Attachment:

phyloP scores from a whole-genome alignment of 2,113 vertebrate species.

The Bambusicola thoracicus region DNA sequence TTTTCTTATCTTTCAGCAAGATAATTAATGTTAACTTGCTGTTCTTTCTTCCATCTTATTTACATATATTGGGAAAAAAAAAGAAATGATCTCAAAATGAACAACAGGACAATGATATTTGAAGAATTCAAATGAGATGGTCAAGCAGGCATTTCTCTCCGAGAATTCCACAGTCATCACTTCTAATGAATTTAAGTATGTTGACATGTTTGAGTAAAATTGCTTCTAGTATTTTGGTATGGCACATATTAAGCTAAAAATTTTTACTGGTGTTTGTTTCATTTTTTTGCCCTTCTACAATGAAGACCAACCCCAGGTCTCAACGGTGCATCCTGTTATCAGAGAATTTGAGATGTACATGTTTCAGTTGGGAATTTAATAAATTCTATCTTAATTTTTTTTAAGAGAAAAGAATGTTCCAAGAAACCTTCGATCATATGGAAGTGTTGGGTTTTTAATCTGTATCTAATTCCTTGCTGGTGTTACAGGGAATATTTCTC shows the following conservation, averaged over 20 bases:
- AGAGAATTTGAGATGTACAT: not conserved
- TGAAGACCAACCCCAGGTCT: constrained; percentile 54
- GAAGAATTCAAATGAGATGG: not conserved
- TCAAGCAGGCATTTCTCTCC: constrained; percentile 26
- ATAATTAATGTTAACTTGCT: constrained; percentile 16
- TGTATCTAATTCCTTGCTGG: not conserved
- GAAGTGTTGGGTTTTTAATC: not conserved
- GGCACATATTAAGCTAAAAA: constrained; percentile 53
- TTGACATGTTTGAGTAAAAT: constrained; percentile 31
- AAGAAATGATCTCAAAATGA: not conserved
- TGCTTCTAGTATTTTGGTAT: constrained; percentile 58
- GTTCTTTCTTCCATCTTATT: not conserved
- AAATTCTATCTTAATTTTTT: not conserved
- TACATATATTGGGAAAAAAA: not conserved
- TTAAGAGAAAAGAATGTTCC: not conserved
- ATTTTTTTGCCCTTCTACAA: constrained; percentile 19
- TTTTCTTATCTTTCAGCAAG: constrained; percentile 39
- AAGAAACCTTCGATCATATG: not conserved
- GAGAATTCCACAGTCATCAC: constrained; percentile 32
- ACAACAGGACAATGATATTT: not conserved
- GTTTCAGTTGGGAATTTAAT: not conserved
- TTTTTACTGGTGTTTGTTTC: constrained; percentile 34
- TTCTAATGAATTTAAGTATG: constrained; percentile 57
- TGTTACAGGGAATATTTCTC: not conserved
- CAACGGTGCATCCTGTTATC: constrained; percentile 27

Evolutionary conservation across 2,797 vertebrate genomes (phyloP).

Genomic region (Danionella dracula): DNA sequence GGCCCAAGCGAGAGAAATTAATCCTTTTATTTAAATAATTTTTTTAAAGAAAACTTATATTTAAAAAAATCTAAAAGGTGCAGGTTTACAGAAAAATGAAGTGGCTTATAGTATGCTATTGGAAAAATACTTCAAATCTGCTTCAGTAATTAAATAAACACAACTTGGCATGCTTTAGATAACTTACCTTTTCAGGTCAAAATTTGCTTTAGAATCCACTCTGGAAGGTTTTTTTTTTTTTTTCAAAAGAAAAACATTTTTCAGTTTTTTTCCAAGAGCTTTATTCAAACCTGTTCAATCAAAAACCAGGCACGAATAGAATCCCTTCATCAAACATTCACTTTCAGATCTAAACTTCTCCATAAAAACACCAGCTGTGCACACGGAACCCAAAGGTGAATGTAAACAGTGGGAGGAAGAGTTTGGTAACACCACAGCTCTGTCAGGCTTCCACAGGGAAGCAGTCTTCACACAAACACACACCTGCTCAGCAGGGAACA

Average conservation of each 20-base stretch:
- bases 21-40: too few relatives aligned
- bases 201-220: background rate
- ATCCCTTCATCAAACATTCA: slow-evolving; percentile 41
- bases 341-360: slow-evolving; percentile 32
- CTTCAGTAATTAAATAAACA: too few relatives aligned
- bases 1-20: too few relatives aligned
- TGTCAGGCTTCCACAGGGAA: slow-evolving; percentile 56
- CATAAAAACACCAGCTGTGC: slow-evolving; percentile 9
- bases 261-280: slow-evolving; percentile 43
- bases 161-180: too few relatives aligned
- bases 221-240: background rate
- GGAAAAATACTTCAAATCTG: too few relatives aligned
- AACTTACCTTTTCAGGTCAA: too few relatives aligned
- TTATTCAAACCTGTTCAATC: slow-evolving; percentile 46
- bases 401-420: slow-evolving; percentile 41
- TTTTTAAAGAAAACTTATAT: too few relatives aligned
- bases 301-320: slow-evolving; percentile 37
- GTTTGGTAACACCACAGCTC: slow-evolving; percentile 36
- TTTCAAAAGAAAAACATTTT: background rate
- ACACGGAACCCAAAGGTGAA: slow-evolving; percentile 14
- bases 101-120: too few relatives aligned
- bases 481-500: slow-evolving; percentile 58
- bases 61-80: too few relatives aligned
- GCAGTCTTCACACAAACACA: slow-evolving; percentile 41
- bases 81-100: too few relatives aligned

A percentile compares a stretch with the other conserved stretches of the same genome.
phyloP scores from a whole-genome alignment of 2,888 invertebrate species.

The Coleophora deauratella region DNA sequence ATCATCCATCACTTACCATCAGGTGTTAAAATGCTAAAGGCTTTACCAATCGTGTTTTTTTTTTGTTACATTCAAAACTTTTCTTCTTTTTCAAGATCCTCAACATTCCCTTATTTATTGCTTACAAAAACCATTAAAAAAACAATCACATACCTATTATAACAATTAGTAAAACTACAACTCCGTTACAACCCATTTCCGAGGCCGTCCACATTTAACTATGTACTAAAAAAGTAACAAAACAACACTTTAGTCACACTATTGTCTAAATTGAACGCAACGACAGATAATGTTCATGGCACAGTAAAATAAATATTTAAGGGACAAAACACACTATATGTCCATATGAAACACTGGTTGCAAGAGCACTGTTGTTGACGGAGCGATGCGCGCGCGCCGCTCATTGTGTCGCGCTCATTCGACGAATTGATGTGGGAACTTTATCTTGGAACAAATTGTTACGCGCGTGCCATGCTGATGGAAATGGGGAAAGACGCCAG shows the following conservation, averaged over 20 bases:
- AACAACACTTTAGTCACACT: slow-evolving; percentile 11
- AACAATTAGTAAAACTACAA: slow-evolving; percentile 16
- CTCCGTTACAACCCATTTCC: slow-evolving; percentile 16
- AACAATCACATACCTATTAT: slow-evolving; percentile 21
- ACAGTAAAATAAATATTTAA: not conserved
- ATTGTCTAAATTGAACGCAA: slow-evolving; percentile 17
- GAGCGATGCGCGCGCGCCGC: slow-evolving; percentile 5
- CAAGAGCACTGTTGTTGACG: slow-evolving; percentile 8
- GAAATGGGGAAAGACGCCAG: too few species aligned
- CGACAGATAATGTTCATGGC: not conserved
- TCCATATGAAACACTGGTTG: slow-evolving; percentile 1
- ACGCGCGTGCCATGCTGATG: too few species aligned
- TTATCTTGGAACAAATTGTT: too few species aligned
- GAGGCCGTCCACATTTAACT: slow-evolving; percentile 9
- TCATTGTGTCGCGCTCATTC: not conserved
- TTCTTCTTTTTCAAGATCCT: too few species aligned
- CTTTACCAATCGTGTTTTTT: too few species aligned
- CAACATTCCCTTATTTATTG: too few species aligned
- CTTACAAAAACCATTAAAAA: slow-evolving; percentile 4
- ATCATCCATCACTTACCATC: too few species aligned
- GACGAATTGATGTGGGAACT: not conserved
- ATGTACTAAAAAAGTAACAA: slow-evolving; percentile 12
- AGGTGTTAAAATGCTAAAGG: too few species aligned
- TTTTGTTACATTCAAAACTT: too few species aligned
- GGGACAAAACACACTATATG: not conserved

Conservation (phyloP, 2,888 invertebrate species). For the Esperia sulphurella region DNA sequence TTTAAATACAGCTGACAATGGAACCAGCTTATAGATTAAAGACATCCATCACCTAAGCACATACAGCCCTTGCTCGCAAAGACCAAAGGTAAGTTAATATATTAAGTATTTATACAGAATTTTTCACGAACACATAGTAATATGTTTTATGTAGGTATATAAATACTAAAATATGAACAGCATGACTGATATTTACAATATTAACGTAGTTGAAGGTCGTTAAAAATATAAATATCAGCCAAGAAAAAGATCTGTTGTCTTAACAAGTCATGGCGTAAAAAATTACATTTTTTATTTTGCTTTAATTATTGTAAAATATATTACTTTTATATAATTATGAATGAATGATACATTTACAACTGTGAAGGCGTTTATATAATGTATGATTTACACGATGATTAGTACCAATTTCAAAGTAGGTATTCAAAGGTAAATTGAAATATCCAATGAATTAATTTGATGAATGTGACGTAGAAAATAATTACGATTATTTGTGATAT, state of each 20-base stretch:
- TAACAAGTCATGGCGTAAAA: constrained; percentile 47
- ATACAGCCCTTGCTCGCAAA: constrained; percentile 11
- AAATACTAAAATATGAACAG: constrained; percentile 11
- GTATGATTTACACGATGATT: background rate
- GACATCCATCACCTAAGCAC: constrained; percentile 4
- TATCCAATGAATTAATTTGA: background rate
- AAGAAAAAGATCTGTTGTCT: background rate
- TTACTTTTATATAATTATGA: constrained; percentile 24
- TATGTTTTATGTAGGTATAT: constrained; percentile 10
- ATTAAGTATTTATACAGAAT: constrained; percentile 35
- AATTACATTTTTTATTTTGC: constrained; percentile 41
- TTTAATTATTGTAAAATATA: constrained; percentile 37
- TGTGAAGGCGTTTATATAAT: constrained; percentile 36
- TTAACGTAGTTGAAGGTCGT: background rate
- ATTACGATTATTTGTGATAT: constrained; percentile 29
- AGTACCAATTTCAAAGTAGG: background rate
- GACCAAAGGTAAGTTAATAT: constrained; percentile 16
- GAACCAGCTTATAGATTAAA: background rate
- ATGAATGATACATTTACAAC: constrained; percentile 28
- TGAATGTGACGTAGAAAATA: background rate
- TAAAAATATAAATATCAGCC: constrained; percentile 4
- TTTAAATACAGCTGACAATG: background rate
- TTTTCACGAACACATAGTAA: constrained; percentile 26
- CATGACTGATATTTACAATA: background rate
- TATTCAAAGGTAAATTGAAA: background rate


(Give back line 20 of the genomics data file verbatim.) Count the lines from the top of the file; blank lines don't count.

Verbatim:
- AAGAAACCTTCGATCATATG: not conserved